The Four Booksby Yan Lianke Translated from by Carlos Rojas
Man Booker International Prize finalist Yan Lianke’s most powerful and searing novel yet, about the persecution of intellectuals in a reeducation camp during the Great Leap Forward.
Acclaimed author Yan Lianke’s The Four Books is a daring, darkly satirical story of the dog-eat-dog psychology inside a labor camp for intellectuals during China’s “three bitter years” of famine. Reminiscent of such classics as A Day in the Life of Ivan Denisovich and Darkness at Noon, Yan’s mythical, symbolic, sometimes surreal tale portrays the absurdity and grotesquerie of this traumatic period, which has been a taboo subject for a half century.
In the ninety-ninth district, a subdivision of a sprawling labor camp in an isolated part of Henan province, a group of highly educated citizens are imprisoned to restore their commitment to Communist ideologies. Here, the Musician and her lover, the Scholar—along with the Author and the Theologian—live inside a community where everyone is encouraged to inform on each other for dissident behavior. The prize: winning political favor and the chance at freedom. They’re overseen by a preadolescent supervisor, the Child, who delights in draconian rules, policing inmates’ conduct, and confiscating books. But when massively inflated production quotas in steelmaking and grain harvesting rise to an unattainable level, the camp dissolves into lawlessness as the prisoners exhaust themselves to meet their goals, eventually trying to grow wheat by feeding the seedlings their blood. As famine and inclement weather arrive, the intellectuals are abandoned by the regime and left on their own to survive.
Divided into four narratives—influenced by the four texts of Confucianism and the four Gospels of the New Testament—The Four Books is an affecting and poetic novel that captures the universal power of camaraderie, love, and faith against oppression and the darkest odds.
“A searing, allegorical view of Chinese society during some of the darkest moments of the Mao era. . . . Yan cements his reputation as one of China’s most important—and certainly most fearless—living writers.” —Kirkus Reviews
“One of the masters of modern Chinese literature, Yan Lianke gives all the pleasures one gets from reading. He can extract humor from the bleakest situation. I wholeheartedly recommend this latest book.” —Jung Chang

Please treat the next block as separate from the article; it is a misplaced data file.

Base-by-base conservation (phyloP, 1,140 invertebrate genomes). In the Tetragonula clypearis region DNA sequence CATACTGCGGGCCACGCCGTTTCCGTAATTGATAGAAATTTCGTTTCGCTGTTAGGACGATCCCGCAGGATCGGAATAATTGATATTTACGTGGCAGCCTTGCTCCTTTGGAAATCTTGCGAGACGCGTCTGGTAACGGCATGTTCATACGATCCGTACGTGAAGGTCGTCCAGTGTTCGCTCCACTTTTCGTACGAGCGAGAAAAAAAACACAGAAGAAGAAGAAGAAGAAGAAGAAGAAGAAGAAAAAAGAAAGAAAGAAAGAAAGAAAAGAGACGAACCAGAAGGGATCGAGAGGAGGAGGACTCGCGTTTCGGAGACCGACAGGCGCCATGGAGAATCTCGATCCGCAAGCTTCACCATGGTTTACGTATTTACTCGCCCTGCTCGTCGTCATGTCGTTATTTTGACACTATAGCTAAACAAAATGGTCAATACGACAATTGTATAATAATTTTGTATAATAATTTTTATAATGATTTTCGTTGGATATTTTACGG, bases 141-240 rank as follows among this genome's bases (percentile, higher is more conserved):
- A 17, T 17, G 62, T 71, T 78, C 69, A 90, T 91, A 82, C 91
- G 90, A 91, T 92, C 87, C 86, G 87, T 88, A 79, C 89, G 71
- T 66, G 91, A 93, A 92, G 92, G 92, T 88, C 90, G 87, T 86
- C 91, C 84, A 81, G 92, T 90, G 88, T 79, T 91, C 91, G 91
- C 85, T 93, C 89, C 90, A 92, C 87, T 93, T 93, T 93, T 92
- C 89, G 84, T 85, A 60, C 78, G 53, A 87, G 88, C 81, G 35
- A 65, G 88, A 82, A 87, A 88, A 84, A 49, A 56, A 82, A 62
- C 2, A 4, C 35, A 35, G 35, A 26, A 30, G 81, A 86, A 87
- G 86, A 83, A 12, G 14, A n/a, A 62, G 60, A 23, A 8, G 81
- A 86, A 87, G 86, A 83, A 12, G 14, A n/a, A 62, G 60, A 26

“No other writer in today’s China has so consistently explored, dissected and mocked the past six and a half decades of Chinese communist rule. . . . An extraordinary novel, one that both commemorates the state’s victims and defies China’s state-sponsored amnesia.” —Isabel Hilton, Guardian
“One of contemporary Chinese literature’s richest, wittiest, most seductive and powerful novels. . . . A joy to read.” —The Saturday Paper (Australia)
“[The Four Books is] a Chinese novel hailed across the planet as a masterpiece, and I’m normally the first to resist such an imposition before I’ve even opened the thing—but for once, the hype doesn’t go far enough. . . . Stupendous and unforgettable . . . a devastating, brilliant slice of living history.” —Kate Saunders, The Times (UK)
“Arch and playful. . . . [Yan] deploys offbeat humour, anarchic set pieces and surreal imagery to shed new light on dark episodes from modern Chinese history. . . . [A] brave, brilliant novel.” —David Evans, Financial Times
“[The Four Books] is driven by a cold fury at the events it recounts, its satire edged with Swiftian moral disgust. It is unsparing in its picture of the ways in which totalitarian habits of thought seep deep into personal relations, and it is smart in its depiction of how intellectuals get co-opted by the system . . . [Yan’s] fiction of ideas feels hard won and genuine, an expression of sorrow, bafflement, anger, and love.” —Robert Anthony Siegel, The Rumpus
“A satirical tale about abuse of power and the vicious survivalist psychology of people who have been robbed of their moral and intellectual compass . . . brilliantly chilling . . . The Four Books captures an aspect of Chinese life which is hard to imagine and understand for a foreigner, and Yan’s skillful depiction reaffirms why he is China’s most heralded and censored modern writer.” —The South China Morning Post
“A stinging indictment of the illogic of bureaucracy and tyranny . . . the literary structure is tight and the prose incredibly accessible. Readers will have difficulty putting this down.” —Publishers Weekly
“[A] rich and complex novel.” —Booklist
“The Four Books should be celebrated for its originality. . . . A fascinating approach to a daring and interesting subject.” —The Harvard Crimson
Carlos Rojas is the translator of several books by Yan Lianke, including The Day the Sun Died, The Years, Months, Days, The Explosion Chronicles, The Four Books, shortlisted for the 2016 Man Booker International Prize, and Lenin’s Kisses. His other translations include Yu Hua’s Brothers, which he co-translated with Eileen Cheng-yin Chow and which was short-listed for the 2008 Man Asian Literary Prize. He is the author of Homesickness: Culture, Contagion, and National Reform in Modern China, The Great Wall: A Cultural History, and The Naked Gaze: Reflections on Chinese Modernity, as well as many articles. He is a professor in the Department of Asian and Middle Eastern Studies at Duke University.